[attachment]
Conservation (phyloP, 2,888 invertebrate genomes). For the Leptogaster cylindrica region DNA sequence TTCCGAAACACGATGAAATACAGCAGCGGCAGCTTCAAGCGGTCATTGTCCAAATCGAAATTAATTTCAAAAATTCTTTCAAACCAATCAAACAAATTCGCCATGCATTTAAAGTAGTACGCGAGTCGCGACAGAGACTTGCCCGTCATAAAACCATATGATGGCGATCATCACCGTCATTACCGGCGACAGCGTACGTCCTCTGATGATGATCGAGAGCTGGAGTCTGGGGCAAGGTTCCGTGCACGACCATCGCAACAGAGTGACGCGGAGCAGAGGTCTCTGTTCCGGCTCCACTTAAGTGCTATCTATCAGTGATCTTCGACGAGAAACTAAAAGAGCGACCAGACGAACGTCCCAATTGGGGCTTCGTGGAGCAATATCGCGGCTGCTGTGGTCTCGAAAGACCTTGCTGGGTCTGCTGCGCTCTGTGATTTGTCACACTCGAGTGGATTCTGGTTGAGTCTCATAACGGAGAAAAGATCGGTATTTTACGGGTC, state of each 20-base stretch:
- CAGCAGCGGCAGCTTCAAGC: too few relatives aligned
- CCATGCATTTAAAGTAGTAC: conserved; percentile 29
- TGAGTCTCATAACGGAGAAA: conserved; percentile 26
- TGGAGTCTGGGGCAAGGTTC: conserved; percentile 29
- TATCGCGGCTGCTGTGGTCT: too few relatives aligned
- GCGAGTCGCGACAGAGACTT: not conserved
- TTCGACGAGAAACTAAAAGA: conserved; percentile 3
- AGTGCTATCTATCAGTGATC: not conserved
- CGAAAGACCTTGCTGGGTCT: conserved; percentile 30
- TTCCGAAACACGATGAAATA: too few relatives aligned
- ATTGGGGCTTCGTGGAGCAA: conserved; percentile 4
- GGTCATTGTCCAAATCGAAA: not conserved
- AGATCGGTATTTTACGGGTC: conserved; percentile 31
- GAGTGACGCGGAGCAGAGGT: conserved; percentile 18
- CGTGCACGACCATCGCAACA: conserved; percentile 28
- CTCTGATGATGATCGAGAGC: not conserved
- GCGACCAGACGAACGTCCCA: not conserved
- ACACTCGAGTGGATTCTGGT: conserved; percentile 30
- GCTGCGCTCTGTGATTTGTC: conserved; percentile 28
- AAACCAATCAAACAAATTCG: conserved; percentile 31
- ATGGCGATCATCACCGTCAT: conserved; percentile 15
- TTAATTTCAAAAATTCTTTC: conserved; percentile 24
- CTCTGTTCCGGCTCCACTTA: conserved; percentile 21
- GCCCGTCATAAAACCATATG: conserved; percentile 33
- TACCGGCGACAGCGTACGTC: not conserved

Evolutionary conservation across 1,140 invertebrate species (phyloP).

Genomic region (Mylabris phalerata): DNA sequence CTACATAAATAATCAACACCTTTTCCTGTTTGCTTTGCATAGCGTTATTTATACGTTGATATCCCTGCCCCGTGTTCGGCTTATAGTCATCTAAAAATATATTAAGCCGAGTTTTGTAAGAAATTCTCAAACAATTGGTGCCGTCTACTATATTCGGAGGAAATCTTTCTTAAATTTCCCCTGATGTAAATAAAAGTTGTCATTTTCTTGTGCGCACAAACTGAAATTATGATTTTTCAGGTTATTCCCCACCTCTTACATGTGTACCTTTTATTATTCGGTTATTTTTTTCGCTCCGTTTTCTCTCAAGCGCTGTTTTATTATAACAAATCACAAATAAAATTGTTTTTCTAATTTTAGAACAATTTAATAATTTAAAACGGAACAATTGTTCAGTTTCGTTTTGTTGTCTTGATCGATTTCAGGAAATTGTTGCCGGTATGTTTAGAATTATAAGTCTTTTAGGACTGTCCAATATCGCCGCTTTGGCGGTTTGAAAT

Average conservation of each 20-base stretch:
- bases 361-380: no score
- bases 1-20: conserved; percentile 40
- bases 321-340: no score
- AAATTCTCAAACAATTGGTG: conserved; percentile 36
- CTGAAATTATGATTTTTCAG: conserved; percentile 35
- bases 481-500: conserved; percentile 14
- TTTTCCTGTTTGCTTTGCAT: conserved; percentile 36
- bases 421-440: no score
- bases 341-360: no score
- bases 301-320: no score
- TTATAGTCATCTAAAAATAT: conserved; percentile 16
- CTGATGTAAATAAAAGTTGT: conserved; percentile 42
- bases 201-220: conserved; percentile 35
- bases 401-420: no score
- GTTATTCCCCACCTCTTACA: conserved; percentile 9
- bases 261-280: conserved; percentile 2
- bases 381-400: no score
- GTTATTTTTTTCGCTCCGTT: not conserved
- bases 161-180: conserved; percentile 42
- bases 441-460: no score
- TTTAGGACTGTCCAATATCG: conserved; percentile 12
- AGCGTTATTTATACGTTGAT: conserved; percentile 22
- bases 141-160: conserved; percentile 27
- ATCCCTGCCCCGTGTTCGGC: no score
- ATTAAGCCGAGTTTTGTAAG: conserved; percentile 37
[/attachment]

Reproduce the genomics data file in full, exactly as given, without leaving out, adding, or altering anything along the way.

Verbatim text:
Conservation (phyloP, 2,888 invertebrate genomes). For the Leptogaster cylindrica region DNA sequence TTCCGAAACACGATGAAATACAGCAGCGGCAGCTTCAAGCGGTCATTGTCCAAATCGAAATTAATTTCAAAAATTCTTTCAAACCAATCAAACAAATTCGCCATGCATTTAAAGTAGTACGCGAGTCGCGACAGAGACTTGCCCGTCATAAAACCATATGATGGCGATCATCACCGTCATTACCGGCGACAGCGTACGTCCTCTGATGATGATCGAGAGCTGGAGTCTGGGGCAAGGTTCCGTGCACGACCATCGCAACAGAGTGACGCGGAGCAGAGGTCTCTGTTCCGGCTCCACTTAAGTGCTATCTATCAGTGATCTTCGACGAGAAACTAAAAGAGCGACCAGACGAACGTCCCAATTGGGGCTTCGTGGAGCAATATCGCGGCTGCTGTGGTCTCGAAAGACCTTGCTGGGTCTGCTGCGCTCTGTGATTTGTCACACTCGAGTGGATTCTGGTTGAGTCTCATAACGGAGAAAAGATCGGTATTTTACGGGTC, state of each 20-base stretch:
- CAGCAGCGGCAGCTTCAAGC: too few relatives aligned
- CCATGCATTTAAAGTAGTAC: conserved; percentile 29
- TGAGTCTCATAACGGAGAAA: conserved; percentile 26
- TGGAGTCTGGGGCAAGGTTC: conserved; percentile 29
- TATCGCGGCTGCTGTGGTCT: too few relatives aligned
- GCGAGTCGCGACAGAGACTT: not conserved
- TTCGACGAGAAACTAAAAGA: conserved; percentile 3
- AGTGCTATCTATCAGTGATC: not conserved
- CGAAAGACCTTGCTGGGTCT: conserved; percentile 30
- TTCCGAAACACGATGAAATA: too few relatives aligned
- ATTGGGGCTTCGTGGAGCAA: conserved; percentile 4
- GGTCATTGTCCAAATCGAAA: not conserved
- AGATCGGTATTTTACGGGTC: conserved; percentile 31
- GAGTGACGCGGAGCAGAGGT: conserved; percentile 18
- CGTGCACGACCATCGCAACA: conserved; percentile 28
- CTCTGATGATGATCGAGAGC: not conserved
- GCGACCAGACGAACGTCCCA: not conserved
- ACACTCGAGTGGATTCTGGT: conserved; percentile 30
- GCTGCGCTCTGTGATTTGTC: conserved; percentile 28
- AAACCAATCAAACAAATTCG: conserved; percentile 31
- ATGGCGATCATCACCGTCAT: conserved; percentile 15
- TTAATTTCAAAAATTCTTTC: conserved; percentile 24
- CTCTGTTCCGGCTCCACTTA: conserved; percentile 21
- GCCCGTCATAAAACCATATG: conserved; percentile 33
- TACCGGCGACAGCGTACGTC: not conserved

Evolutionary conservation across 1,140 invertebrate species (phyloP).

Genomic region (Mylabris phalerata): DNA sequence CTACATAAATAATCAACACCTTTTCCTGTTTGCTTTGCATAGCGTTATTTATACGTTGATATCCCTGCCCCGTGTTCGGCTTATAGTCATCTAAAAATATATTAAGCCGAGTTTTGTAAGAAATTCTCAAACAATTGGTGCCGTCTACTATATTCGGAGGAAATCTTTCTTAAATTTCCCCTGATGTAAATAAAAGTTGTCATTTTCTTGTGCGCACAAACTGAAATTATGATTTTTCAGGTTATTCCCCACCTCTTACATGTGTACCTTTTATTATTCGGTTATTTTTTTCGCTCCGTTTTCTCTCAAGCGCTGTTTTATTATAACAAATCACAAATAAAATTGTTTTTCTAATTTTAGAACAATTTAATAATTTAAAACGGAACAATTGTTCAGTTTCGTTTTGTTGTCTTGATCGATTTCAGGAAATTGTTGCCGGTATGTTTAGAATTATAAGTCTTTTAGGACTGTCCAATATCGCCGCTTTGGCGGTTTGAAAT

Average conservation of each 20-base stretch:
- bases 361-380: no score
- bases 1-20: conserved; percentile 40
- bases 321-340: no score
- AAATTCTCAAACAATTGGTG: conserved; percentile 36
- CTGAAATTATGATTTTTCAG: conserved; percentile 35
- bases 481-500: conserved; percentile 14
- TTTTCCTGTTTGCTTTGCAT: conserved; percentile 36
- bases 421-440: no score
- bases 341-360: no score
- bases 301-320: no score
- TTATAGTCATCTAAAAATAT: conserved; percentile 16
- CTGATGTAAATAAAAGTTGT: conserved; percentile 42
- bases 201-220: conserved; percentile 35
- bases 401-420: no score
- GTTATTCCCCACCTCTTACA: conserved; percentile 9
- bases 261-280: conserved; percentile 2
- bases 381-400: no score
- GTTATTTTTTTCGCTCCGTT: not conserved
- bases 161-180: conserved; percentile 42
- bases 441-460: no score
- TTTAGGACTGTCCAATATCG: conserved; percentile 12
- AGCGTTATTTATACGTTGAT: conserved; percentile 22
- bases 141-160: conserved; percentile 27
- ATCCCTGCCCCGTGTTCGGC: no score
- ATTAAGCCGAGTTTTGTAAG: conserved; percentile 37